Ryukyu tattooing was first mentioned in 1461. However, some scholars consider the description of tattooing in the Zuisho of 622 to be the oldest record of the Ryukyu tattoo even though this information is still speculative (Yoshioka, 1996). The oldest reports of Ainu tattoos were recorded by an Italian researcher, Girolamo de Angelis in 1612 and 1621 (Yoshioka, 1996). The Ainus were tattooed on the face as well as the back of the hands and arms. The tattoos were done around the lips, cheeks, the forehead or the eyebrows. There are several motivations for Ainu tattooing: cosmetic purposes, tribal purposes, sexual maturity, religious purposes and adornment. Although only the Ainu women's tattoos were mentioned in most cases, it was also reported that the men were tattooed in some regions (Takayama; 1969, Yoshioka; 1996).
Ainu girls were first tattooed when they were 10 to 13 years old. Some women started when they were 5 or 6 years old. Their tattoos were completed by the time they reached marriageable age. The patterns of the Ainu tattoos are related to their tribal clothing.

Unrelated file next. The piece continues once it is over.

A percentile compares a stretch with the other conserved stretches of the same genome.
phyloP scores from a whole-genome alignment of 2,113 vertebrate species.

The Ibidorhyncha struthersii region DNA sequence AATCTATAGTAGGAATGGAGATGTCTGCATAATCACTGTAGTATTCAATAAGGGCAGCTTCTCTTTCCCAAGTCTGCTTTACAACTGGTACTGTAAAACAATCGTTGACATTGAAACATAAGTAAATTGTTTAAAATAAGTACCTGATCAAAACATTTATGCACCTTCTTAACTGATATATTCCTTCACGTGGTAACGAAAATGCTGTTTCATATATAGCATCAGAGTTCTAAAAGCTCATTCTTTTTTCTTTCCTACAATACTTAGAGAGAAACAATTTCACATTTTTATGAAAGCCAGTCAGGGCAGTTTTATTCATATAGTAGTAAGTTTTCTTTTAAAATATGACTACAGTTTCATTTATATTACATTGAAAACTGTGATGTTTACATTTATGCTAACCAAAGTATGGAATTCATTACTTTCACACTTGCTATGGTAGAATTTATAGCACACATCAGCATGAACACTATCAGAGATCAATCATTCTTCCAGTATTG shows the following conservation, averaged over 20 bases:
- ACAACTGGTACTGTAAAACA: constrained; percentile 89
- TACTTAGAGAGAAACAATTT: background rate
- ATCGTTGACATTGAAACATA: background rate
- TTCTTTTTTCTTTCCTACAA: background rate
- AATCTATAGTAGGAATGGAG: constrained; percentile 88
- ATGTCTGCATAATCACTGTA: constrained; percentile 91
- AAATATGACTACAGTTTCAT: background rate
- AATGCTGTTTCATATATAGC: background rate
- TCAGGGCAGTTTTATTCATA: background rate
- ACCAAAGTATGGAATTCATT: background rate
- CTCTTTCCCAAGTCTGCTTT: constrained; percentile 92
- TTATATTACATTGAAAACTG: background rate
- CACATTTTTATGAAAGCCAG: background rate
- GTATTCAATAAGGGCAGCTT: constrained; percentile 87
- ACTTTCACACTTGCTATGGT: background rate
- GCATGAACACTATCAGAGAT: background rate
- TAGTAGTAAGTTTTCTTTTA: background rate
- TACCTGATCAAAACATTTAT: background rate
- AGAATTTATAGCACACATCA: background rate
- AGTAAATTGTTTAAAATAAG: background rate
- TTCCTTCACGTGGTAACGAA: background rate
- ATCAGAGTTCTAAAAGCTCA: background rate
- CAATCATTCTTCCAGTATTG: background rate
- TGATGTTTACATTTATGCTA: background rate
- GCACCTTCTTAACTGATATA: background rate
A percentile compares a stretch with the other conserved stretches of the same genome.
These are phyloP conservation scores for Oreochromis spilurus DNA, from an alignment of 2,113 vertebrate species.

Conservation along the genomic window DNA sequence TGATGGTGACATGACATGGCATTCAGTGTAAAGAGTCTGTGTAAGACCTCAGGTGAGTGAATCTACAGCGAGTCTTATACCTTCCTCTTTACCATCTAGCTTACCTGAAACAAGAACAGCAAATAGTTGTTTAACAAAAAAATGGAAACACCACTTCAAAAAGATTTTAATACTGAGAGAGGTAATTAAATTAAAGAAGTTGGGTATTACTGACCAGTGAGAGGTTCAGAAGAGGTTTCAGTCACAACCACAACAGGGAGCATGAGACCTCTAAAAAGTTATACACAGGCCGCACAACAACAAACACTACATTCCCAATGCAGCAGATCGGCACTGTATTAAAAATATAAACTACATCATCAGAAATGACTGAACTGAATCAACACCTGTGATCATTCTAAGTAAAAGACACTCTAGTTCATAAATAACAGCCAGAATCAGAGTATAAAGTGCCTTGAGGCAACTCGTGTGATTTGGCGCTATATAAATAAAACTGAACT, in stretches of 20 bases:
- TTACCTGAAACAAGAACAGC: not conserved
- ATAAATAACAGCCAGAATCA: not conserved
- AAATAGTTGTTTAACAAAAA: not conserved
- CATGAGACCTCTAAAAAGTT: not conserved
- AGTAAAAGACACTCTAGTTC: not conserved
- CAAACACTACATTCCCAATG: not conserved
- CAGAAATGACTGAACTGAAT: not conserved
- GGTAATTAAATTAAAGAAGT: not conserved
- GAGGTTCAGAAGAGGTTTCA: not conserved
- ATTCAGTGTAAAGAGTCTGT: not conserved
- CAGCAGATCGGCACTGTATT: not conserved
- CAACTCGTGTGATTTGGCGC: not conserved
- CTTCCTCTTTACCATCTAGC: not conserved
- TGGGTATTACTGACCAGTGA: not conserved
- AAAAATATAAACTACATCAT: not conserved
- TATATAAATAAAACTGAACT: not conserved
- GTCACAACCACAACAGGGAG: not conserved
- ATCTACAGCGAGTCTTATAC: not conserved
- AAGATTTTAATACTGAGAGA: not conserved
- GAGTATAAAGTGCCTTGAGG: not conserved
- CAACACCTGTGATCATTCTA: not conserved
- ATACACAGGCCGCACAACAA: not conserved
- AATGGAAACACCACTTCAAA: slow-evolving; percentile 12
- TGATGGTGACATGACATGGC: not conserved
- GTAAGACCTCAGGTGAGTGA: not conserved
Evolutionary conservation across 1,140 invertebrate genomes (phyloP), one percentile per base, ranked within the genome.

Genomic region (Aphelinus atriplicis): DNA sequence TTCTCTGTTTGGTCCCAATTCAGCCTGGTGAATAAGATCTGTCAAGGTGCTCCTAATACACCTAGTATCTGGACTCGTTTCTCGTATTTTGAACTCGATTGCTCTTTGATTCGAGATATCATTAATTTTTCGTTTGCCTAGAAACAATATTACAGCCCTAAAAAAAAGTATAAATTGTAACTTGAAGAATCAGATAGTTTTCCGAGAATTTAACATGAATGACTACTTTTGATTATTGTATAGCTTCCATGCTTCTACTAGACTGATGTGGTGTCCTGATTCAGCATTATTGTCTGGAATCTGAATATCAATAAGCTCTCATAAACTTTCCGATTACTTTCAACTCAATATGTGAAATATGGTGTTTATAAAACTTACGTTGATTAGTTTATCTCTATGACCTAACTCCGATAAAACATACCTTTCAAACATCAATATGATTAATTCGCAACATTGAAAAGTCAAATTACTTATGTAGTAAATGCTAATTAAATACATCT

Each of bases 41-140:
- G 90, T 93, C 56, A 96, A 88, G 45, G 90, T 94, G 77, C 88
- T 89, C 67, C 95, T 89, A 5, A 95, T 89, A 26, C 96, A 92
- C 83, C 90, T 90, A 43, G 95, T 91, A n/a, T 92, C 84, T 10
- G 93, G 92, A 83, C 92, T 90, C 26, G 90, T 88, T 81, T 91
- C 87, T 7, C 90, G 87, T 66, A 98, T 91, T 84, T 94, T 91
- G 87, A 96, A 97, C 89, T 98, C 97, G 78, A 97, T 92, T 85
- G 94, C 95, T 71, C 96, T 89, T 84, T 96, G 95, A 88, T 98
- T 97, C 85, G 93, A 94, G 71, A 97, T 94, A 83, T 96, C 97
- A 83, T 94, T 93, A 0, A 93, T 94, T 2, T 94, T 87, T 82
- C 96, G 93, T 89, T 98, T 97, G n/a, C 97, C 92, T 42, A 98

Tosabayashi (194 presents the study on the patterns of the Ainu tattoo in detail. He mentions that the patterns of the tattoos are similar to the chastity belt that the Ainu women wore, and that Ainu tattoos symbolize virtue or purity. The Ainu tattoo is also used for protection...

Quote has been trimmed
tattoos.com/mieko.htm (external - login to view)

Tribal tattooing has been done forever on both sexes. In western culture, though, the Puritans pushed them out of favour. Tattoos and anything Pagan became taboo.

There is a truly excellent book called "Book: Bodies of Subversion, Second Edition: A Secret History of Women and Tattoo" by Margot Mifflin.

Here's a review of the book:
www.beautysalon.com.au/produc...ook/189045110X (external - login to view)

Quote: